A Taste Of NYC For Huntington
By Mike & Pete/
Steve Del Lima likes to say he’s brought
a taste of New York City to Huntington. Del Lima’s Wild
Fin restaurant -- a Soho-style eatery with impeccable food
and service – opened eight months ago in the heart of
Huntington’s restaurant row -- that stretch of New York
Avenue near Main Street that seems to be home to every hot
new restaurant that opens.
Wild Fin occupies a ground floor corner of
the one time vaudeville theater that now houses the IMAC concert
venue. The restaurant’s façade belies a cavernous
space that stretches a half block to the rear. Wild Fin welcomes
diners with the folding doors that open onto the street and
are practically mandatory these days. A small airy bar gives
those waiting a place to rest and does a credible business
of its own, particularly on music nights.
It’s at the end of a long ramp that
the real Foodie fun begins. The dining room with high ceilings
and exposed brick walls is reminiscent of New York City’s
stylish eateries, and made warm with a textured yellow wash
on the plaster walls, and overscale draperies that define
the space. Soft jazz completed the mood.
Del Lima’s road to Huntington was a
long one and starts at some of New York’s top restaurants.
The che/owner learned his craft on some stellar lines, cooking
for such restauarants as Le Cirque and Danielle, before taking
greater roles at more upscale eateries like Giorgio’s
of Gramercy. He was Named New York magazine’s best upcoming
chef in 1997.
Del Lima frist brought his city style to
the Island with his RSVP in Bayville. Earlier this year, he
traded up, closing the 53-seater to open Wild Fin with more
than double that amount.
Bayville’s loss is Huntington’s
gain. Del Lima’s menu is simple, yet sophisticated,
and every dish benefits from the touch of Del Lima, and his
chef de cuisine, Phillip Tarzia.
Although Del Lima prefers a hearty steak
on his nights away from the restaurant, Wild Fin, as the name
suggests, stars seafood. The raw bar selection ($25/pp, minimum
2) is hardly your typical shrimp cocktail. You’ll pick
at clams, shrimp, two types of oyster and lobsters with classic
cocktail sauce, pickled ginger and mini Tabasco. Tempting,
but we opted to try some of the more complex appetizer creations.
These days, Ahi tuna is our benchmark dish,
and Wild Fin’s Tuna Tartare ($14) stacked up to the
best of them – in more ways than one. Subtly seasoned
with rice wine vinegar, the chopped tuna is fresh, and served
at cucumber-cool temperature in a towering construction combining
soy marinated cucumbers, orange coriander aioli, Asian micro
greens and punctuated by a pair of crisp plantain chips. The
generous portion would make the better part of a meal.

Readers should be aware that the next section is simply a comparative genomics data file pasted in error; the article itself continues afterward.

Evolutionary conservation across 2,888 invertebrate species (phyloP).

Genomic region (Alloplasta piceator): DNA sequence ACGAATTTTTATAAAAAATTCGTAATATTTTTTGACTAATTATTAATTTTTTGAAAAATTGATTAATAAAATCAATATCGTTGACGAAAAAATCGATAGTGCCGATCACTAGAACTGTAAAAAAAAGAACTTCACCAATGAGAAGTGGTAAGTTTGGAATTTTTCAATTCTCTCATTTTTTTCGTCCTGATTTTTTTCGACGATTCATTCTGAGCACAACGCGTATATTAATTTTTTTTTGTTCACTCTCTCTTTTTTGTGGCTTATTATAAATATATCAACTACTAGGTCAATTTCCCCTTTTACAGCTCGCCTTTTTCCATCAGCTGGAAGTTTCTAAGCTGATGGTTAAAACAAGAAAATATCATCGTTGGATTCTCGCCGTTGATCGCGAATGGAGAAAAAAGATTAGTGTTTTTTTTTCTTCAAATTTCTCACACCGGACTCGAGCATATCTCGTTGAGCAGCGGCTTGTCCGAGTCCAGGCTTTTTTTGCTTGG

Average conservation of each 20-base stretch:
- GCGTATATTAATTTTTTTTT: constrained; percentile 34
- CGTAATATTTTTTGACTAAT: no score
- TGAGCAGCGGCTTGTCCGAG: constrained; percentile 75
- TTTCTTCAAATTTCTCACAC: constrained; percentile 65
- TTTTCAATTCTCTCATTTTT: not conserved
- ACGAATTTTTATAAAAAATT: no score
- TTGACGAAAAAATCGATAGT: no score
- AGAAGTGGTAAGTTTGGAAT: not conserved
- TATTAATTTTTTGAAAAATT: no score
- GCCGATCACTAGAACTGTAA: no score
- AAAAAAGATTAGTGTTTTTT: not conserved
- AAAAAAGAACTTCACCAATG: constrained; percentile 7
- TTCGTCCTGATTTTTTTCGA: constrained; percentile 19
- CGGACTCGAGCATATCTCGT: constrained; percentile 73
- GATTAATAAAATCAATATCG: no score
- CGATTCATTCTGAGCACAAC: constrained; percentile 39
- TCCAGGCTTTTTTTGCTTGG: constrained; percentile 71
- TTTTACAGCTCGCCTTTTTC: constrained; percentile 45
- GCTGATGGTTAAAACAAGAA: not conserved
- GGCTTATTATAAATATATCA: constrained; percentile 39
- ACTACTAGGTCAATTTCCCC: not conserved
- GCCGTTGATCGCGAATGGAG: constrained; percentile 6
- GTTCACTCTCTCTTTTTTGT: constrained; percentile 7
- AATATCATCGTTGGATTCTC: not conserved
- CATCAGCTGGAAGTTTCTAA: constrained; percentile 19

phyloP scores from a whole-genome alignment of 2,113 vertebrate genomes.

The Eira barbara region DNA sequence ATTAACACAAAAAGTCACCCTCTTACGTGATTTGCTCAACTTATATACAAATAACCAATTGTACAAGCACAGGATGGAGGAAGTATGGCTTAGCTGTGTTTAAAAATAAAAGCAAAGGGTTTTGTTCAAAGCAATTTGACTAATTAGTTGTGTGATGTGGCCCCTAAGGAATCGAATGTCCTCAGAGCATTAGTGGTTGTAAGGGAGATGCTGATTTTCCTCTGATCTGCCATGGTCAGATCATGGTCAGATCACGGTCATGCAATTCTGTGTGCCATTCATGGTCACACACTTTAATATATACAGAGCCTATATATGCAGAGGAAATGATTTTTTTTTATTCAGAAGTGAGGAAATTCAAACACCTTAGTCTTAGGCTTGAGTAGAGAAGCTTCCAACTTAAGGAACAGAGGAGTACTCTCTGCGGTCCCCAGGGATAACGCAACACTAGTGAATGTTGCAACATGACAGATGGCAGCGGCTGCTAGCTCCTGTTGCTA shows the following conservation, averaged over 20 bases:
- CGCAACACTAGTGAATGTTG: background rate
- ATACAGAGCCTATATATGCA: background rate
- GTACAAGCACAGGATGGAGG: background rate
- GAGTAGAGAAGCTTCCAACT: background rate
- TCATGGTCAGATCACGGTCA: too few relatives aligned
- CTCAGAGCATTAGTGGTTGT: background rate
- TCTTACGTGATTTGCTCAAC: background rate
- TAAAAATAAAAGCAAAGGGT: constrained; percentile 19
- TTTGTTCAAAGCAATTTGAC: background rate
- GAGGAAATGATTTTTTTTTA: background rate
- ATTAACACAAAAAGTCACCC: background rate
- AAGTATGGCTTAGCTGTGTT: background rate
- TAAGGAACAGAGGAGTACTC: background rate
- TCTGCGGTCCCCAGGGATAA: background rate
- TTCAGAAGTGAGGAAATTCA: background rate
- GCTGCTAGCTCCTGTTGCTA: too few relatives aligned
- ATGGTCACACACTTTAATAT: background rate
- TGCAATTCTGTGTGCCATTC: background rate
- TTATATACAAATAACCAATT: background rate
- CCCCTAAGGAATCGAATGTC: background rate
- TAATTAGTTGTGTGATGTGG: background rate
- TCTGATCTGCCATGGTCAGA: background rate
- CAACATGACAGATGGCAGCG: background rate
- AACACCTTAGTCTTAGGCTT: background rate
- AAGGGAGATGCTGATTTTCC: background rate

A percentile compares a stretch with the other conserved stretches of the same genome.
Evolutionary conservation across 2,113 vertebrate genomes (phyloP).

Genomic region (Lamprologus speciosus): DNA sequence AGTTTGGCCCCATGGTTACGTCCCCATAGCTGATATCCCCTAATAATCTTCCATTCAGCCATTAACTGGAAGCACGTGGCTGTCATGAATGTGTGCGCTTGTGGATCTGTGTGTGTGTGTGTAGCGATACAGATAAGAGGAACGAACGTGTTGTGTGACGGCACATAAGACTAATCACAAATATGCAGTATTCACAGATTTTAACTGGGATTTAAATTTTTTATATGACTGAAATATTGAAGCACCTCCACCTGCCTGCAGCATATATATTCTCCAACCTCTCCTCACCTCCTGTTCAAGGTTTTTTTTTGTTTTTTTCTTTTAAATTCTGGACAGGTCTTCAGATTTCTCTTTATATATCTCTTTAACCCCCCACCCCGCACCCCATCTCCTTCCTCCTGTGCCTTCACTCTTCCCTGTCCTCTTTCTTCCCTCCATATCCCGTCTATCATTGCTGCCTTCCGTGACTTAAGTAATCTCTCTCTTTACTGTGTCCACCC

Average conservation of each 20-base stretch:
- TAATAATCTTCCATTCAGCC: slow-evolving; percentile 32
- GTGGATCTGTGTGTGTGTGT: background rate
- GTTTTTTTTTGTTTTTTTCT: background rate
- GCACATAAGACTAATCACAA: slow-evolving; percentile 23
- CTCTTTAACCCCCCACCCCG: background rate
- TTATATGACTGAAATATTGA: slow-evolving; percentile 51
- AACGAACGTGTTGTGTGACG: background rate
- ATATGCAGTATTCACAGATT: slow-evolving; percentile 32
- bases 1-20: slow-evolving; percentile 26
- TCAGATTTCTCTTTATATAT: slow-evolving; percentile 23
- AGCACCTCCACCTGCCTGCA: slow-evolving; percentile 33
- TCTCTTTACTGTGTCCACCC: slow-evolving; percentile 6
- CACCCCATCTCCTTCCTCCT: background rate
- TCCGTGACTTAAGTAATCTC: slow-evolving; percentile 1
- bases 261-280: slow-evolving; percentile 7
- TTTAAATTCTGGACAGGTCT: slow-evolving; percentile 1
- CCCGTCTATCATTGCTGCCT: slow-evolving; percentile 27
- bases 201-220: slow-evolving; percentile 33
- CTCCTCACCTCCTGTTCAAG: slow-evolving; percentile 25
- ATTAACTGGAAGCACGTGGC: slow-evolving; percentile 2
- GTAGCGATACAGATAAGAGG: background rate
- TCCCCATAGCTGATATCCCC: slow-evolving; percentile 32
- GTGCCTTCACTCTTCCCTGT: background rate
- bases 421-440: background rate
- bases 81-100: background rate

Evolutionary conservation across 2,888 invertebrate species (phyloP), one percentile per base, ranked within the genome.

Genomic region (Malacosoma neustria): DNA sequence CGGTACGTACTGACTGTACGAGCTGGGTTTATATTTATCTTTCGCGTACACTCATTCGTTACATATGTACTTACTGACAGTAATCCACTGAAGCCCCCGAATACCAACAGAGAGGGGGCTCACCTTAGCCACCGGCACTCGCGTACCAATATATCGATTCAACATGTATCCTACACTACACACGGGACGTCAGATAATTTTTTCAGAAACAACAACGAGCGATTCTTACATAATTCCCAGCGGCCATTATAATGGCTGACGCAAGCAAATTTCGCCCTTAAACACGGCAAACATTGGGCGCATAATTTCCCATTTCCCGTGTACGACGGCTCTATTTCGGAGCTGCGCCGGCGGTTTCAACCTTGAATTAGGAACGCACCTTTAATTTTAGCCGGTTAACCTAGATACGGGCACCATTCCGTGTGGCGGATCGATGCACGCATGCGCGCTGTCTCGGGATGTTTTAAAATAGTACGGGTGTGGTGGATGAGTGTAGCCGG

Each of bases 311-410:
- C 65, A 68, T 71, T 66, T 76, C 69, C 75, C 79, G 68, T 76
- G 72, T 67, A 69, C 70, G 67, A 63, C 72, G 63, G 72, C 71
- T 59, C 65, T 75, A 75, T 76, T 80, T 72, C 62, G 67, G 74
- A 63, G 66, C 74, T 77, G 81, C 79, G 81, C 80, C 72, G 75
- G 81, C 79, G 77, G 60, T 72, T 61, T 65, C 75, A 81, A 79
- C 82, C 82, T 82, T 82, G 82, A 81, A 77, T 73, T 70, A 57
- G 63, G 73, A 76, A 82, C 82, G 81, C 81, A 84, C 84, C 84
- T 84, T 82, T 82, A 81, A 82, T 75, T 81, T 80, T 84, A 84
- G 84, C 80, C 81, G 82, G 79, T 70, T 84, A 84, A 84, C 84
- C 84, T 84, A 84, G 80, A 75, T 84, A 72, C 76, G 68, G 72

Likewise, Seared Diver Scallops ($14) brought
a trio of the plump and tender treats around a warm and flavorful
mound of warmed spinach with smokehouse bacon, dried tomatoes
and goat cheese with a balsamic vinaigrette.
On the soup side, “Camp Fire”
Onion Soup topped with creamy Gouda was hearty and sophisticated.
We were also tempted by the Maine Lobster Bisque ($10) and
will return for it if only to see how the fresh pea shoots
Salads are a separate experience at Wild
Fin. Simple Organic Baby Field Greens ($8) are dressed with
aged balsamic vinaigrette, marinated tear drop tomatoes and
carmelized shallots. The Ruby Beet and Black Plum salad ($13)
is a complex marriage of micro greens, olives, feta cheese
and lemon confit with strawberry honey vinaigrette.
Main courses stay with the seafood theme,
though Wild Fin offers a Horseradish-Crusted Filet Mignon
($35) with herbed potato croquettes, asparagus spears and
a lemon parsley pesto.
The Veal Osso Buco ($37) is exemplary of
Wild Fin’s tendency toward bold and flavorful renditions
of traditional dishes. Roasted no less than eight hours, we’
were told by our server, it was a heart-warming rendition
of the traditional Italian favorite, rich and dark with sautéed
greens, a Portobello mushroom confit and served atop a Gorganzola
infused barley risotto.
We also enjoyed what must be Fin’s
signature dish, the Cedar Planked Pacific Halibut ($29). A
chunky slab of tender fish was accompanied by lobster-sauteed
home fries that would have made the dish worth ordering by
themselves, were it not for the buttery red wine dipping sauce.
Now that would be worth ordering alone!
In every case, presentation was paramount;
each dish a complex creation of shape, color and texture.
Every one was worth a pause before eating to enjoy the visual
Dessert at Wild Fin benefits from the same
compulsiveness toward design – from construction of
the flavors to building the dish itself. We sampled the obligatory
Warm Falling Down Chocolate Cake ($8) and were rewarded with
a not-too-sweet “bun” of chocolate served with
a banana chocolate gelato and malted milk sauce. For a change
of flavor, we tried the citric-blessed Key Lime and Phyllo
($8), consisting a sharp Key Lime curd in a crisp phyllo cup
with fresh berries, a pair of biscotti and candied lime chips.
We closed our eyes and woke up in Florida.
The only down note we experienced at Wild
Fin was that the food eventually came to an end (I suppose
we could arrange to get there earlier). We planned to return
-- and one of us Foodies already did – to turn family
and friends on to its bold, chic, sophisticated style.
Wild Fin extras include music nights –
featuring Peter Mazzeo Fridays from 10 p.m.; and Don Olsen
with Willy Maidrello Saturdays from 10 p.m. Tuesday-through-Saturday
nights, wines are half-price; and the upcoming Long Island
Restuaurant Week, November 5-12, offers an excellent opportunity
to ample this top-shelf restaurant with a $21.95, three-course,
prix fixe menu.
Walk, run, swim… but get yourself to